Role of Adjuvant Therapy in Early Non-Small Cell Lung Cancer - Episode 7
Jessica Donington, MD, MSCR, describes how she discusses adjuvant therapy with patients diagnosed with early non-small cell lung cancer.
Jessica Donington, M.D., MSCR: I absolutely agree, for some cancers, thinking of adjuvant therapy is right at the front. When you think of breast cancer, almost every patient, except those who have small tumors, expect to get some kind of systemic therapy. We haven’t been there with lung cancer, but I think we’re going there. I want all my patients to always be ready for that conversation. I talk about this with my patients preoperatively. I also go out of my way to talk to my families about it. When we are talking to patients around surgery, it all comes fast and furious. There’s a lot of information that happens all at once, and it can get muddled in people’s minds. I go out of my way to not only engage my patients, but their families and caregivers. Because often, we want to start these treatments within three months of surgery, and sometimes patients are still feeling kind of lousy. They don’t feel like themselves yet. They’re still tired, they’re still kind of, “well....” I see it all the time where the patients are hesitant, and I must have the families and the caregivers on board, because they sometimes have to drive that ship a little. If patients drag their feet and don’t go see the oncologist until it’s almost two months out, it starts to get to be too late.
We want all of this to happen rapidly. I do my best to engage everybody, again, before surgery, and then right at my first postoperative visit, we go over the pathology in depth and tell them right then and there, “You’re going to need chemotherapy, or you’re not going to need it, and these are the reasons.” When I’m talking to my patients about chemotherapy or not, their first question is always, “Did you get it all?” I’m like, “I got what I could see.” But again, that’s not the goal of adjuvant therapy. It’s to kill the cells we can’t see. Then they always have questions about things like, “Will my hair fall out?” I think that’s the most common question with every oncologist. We should all have a sign that says, “Your hair will not fall out.” Although it’s definitely going to get thin with lung cancer chemotherapy. After that people always want to know about how long, how they will feel? Luckily, most of that stuff we really know quite well. It doesn’t go on forever. The really intense stuff only goes on for three months, and then anything that we recommend after that three months tends to be much more spread out and not as intense. You’re moving into the marathon portion of the treatment and coming out of the sprint.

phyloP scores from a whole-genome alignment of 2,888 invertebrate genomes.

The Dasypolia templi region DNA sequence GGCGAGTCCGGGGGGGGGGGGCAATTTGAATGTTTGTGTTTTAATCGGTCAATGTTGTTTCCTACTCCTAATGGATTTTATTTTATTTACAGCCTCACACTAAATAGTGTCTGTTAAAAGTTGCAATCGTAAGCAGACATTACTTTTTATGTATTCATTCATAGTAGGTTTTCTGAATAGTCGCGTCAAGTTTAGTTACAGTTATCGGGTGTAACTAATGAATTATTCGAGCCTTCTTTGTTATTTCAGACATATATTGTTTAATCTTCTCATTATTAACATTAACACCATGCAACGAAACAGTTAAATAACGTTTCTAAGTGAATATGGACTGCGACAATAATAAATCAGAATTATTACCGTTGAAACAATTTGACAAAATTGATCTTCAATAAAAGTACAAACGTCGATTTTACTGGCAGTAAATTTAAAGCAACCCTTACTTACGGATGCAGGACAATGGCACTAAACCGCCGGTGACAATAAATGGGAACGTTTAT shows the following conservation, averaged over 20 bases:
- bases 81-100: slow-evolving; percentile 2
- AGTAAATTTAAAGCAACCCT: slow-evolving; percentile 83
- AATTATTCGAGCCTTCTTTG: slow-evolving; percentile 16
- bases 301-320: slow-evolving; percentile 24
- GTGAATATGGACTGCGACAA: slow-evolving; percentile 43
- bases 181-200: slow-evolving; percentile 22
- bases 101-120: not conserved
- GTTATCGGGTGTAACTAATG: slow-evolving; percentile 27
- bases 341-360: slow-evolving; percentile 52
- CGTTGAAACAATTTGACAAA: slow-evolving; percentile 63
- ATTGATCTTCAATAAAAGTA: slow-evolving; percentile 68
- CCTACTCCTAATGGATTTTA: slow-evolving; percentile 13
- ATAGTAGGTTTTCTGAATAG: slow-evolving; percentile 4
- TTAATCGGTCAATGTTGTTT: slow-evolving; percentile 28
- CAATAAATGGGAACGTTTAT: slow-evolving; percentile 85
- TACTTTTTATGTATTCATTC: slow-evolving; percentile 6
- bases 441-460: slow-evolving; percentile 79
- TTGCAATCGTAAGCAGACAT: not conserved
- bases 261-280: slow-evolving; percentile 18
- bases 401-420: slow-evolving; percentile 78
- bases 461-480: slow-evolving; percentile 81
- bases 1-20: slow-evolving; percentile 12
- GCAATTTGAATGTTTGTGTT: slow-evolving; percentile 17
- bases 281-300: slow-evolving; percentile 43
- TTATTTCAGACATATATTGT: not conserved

I always encourage my patients and my families to be asking questions up front. There’s nothing off the table. And if I can’t answer a question for them before surgery, then we can have them see the medical oncologist before or after. Anything to get people comfortable with the concept and the importance of undergoing therapy for advanced and locally advanced disease.
Transcript edited for clarity.